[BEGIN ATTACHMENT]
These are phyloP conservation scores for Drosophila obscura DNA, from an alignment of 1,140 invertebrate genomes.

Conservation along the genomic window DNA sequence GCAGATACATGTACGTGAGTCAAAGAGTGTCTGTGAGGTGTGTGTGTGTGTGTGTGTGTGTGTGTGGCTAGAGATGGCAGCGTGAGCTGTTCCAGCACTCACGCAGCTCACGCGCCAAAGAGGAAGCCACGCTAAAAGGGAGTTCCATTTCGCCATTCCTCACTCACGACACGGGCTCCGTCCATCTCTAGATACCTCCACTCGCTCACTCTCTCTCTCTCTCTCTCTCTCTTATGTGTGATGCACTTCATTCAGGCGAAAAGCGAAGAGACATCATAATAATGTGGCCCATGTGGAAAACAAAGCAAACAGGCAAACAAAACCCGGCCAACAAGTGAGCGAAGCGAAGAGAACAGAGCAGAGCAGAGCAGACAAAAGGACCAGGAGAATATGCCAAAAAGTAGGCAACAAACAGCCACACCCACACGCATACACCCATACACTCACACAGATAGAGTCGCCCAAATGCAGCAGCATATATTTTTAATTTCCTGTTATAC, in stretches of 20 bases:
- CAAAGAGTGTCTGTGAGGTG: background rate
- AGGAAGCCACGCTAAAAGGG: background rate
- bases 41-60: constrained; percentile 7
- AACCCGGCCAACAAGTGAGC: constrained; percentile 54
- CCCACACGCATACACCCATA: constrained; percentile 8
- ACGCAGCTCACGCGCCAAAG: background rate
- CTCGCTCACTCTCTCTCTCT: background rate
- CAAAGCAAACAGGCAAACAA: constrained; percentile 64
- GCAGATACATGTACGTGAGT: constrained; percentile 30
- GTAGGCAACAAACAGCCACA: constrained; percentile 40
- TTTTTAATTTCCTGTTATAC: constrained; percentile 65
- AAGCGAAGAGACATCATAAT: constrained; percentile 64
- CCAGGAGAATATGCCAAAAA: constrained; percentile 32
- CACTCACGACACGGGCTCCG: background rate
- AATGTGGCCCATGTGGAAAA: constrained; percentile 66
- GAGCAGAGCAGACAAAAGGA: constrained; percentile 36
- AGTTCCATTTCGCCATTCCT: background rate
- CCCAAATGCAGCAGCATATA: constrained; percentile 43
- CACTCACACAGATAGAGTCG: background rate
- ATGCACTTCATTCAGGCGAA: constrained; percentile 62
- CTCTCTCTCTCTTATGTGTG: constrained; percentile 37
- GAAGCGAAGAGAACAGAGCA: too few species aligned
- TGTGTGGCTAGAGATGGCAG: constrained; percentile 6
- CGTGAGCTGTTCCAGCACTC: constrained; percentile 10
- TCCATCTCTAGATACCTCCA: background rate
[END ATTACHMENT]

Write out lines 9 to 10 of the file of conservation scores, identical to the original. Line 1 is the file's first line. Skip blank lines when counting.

- CTCGCTCACTCTCTCTCTCT: background rate
- CAAAGCAAACAGGCAAACAA: constrained; percentile 64